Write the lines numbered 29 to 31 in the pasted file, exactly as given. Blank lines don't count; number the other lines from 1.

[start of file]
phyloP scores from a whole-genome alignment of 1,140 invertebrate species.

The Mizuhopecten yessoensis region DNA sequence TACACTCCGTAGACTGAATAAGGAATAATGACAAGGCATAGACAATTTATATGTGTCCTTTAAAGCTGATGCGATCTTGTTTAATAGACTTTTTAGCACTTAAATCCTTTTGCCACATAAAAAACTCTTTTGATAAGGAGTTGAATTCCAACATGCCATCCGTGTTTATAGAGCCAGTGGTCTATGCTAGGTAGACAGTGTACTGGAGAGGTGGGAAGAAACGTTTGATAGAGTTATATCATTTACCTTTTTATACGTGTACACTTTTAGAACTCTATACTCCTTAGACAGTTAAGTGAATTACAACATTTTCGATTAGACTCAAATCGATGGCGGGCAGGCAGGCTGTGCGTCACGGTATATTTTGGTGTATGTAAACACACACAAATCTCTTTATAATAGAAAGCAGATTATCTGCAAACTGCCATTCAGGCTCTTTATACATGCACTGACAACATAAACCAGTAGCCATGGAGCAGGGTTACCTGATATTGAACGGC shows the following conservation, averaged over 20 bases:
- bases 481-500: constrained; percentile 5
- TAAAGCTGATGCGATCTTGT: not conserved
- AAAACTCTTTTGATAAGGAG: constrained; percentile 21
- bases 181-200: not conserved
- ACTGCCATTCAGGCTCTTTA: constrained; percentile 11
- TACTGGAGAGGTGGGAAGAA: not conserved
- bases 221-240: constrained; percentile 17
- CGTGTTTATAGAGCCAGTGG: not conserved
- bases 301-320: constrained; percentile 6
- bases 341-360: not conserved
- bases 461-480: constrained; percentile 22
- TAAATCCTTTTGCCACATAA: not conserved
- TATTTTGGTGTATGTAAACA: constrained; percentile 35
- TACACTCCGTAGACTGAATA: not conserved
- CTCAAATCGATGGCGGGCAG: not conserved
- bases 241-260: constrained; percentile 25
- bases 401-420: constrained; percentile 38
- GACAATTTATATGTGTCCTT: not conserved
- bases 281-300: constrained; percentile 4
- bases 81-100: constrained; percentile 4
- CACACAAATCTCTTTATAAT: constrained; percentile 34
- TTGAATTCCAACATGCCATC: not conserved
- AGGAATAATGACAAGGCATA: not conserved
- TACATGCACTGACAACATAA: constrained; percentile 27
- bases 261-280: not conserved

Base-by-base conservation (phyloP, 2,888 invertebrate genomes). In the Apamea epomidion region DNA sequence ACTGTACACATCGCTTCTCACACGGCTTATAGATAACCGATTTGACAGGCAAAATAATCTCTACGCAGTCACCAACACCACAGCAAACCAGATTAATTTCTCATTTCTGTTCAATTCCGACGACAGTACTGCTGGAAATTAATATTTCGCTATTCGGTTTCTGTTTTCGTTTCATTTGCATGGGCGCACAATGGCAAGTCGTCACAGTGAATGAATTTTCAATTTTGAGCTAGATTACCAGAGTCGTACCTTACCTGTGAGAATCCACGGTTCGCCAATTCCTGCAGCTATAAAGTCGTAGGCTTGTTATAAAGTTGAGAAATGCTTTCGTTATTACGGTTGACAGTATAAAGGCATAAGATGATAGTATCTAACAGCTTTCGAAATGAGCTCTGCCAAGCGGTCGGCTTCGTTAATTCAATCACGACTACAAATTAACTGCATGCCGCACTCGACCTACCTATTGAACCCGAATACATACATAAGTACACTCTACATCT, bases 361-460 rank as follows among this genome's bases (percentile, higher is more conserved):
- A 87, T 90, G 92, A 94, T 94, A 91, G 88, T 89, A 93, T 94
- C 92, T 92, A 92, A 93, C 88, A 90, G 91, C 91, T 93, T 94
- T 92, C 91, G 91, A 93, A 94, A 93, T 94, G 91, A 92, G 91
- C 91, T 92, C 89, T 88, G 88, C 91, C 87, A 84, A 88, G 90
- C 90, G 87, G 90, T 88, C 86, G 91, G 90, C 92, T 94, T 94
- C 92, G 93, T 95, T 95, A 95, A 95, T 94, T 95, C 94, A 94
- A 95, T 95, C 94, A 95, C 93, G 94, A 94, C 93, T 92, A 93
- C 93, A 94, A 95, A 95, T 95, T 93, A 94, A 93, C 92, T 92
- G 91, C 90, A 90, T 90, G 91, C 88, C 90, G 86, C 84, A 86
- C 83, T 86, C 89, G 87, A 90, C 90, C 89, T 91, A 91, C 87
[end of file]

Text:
- A 87, T 90, G 92, A 94, T 94, A 91, G 88, T 89, A 93, T 94
- C 92, T 92, A 92, A 93, C 88, A 90, G 91, C 91, T 93, T 94
- T 92, C 91, G 91, A 93, A 94, A 93, T 94, G 91, A 92, G 91